A Pressurized Exploration of Intermetallic Chemistry
- Daniel C. Fredrickson
- ACS central science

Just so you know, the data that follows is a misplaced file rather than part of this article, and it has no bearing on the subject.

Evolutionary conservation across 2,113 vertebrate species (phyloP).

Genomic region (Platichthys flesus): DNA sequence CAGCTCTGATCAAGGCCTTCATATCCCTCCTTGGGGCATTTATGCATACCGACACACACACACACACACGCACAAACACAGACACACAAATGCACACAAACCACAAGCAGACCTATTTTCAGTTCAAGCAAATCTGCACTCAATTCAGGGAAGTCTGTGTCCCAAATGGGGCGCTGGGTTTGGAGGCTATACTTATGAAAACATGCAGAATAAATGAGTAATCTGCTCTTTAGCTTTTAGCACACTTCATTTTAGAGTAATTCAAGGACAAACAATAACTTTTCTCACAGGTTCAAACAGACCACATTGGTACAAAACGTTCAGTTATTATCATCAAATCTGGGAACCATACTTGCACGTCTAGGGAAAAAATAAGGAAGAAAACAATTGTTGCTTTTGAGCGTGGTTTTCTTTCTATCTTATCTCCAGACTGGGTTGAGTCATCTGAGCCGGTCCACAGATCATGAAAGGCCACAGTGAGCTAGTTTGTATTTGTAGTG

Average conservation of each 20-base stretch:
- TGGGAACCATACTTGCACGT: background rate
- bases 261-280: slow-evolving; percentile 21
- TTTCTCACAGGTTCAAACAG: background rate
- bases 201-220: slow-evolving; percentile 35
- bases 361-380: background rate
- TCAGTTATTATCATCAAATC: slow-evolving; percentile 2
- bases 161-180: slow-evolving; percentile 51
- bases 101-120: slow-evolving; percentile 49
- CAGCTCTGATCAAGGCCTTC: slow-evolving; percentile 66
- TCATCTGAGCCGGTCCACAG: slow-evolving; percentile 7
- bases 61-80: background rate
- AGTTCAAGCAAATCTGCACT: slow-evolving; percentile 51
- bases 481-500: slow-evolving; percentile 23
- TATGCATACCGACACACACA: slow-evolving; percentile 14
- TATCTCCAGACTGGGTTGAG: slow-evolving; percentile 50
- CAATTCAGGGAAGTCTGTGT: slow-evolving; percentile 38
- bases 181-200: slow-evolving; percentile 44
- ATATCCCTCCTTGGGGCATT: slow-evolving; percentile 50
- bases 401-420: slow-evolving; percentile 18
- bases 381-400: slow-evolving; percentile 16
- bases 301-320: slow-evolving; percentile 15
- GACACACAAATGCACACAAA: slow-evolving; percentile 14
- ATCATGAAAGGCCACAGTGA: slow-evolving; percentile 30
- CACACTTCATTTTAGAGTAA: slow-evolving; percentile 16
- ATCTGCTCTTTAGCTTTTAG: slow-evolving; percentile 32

Recent advances in high-pressure techniques offer chemists access to vast regions of uncharted synthetic phase space, expanding our experimental reach to pressures comparable to the core of the Earth. These newfound capabilities enable us to revisit simple binary systems in search of compounds that for decades have remained elusive. The most tantalizing of these targets are systems in which the two elements in question do not interact even as molten liquids-so-called immiscible systems. As a prominent example, immiscibility between iron and bismuth is so severe that no material containing Fe-Bi bonds is known to exist. The elusiveness of Fe-Bi bonds has a myriad of consequences; crucially, it precludes completing the iron pnictide superconductor series. Herein we report the first iron-bismuth binary compound, FeBi2, featuring the first Fe-Bi bond in the solid state. We employed geologically relevant pressures, similar to the core of Mars, to access FeBi2, which we synthesized at 30 GPa and 1500 K. The compound crystallizes in the Al2Cu structure type (space group I4/mcm) with a = 6.3121(3) Å and c = 5.4211(4) Å. The new binary intermetallic phase persists from its formation pressure of 30 GPa down to 3 GPa. The existence of this phase at low pressures suggests that it might be quenchable to ambient pressure at low temperatures. These results offer a pathway toward the realization of new exotic materials.